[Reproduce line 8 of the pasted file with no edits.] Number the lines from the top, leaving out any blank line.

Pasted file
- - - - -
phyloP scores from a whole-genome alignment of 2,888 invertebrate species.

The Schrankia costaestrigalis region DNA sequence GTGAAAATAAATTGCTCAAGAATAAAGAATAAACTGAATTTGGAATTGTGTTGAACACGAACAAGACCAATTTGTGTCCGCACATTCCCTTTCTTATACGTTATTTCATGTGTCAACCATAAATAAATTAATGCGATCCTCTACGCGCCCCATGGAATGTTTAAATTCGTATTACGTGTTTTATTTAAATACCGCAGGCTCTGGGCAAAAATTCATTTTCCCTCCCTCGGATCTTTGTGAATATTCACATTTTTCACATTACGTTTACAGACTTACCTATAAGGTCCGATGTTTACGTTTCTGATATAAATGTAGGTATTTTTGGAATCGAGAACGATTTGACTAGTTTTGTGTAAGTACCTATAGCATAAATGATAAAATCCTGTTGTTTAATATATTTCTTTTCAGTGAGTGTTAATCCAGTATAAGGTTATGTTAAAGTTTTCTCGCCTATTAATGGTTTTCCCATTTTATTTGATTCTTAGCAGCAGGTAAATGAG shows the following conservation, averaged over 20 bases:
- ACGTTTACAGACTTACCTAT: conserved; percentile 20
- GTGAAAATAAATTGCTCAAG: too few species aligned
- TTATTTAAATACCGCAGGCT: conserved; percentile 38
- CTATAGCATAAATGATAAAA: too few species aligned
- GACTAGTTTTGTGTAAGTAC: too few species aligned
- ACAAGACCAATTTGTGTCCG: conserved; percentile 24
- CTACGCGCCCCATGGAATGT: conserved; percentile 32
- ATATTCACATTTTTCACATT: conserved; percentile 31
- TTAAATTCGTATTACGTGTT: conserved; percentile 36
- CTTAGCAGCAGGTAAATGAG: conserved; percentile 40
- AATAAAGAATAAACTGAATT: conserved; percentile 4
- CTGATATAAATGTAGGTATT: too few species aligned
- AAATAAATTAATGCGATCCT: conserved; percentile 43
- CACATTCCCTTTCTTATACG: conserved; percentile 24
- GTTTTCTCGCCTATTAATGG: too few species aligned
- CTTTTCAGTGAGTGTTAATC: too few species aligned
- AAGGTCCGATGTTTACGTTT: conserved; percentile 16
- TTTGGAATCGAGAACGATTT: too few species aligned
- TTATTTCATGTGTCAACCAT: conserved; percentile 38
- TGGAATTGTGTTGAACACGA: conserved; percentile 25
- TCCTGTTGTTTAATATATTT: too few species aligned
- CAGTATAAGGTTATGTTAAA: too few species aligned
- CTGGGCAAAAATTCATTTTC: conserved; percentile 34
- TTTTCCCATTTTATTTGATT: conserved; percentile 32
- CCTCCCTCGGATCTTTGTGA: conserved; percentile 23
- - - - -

- ACAAGACCAATTTGTGTCCG: conserved; percentile 24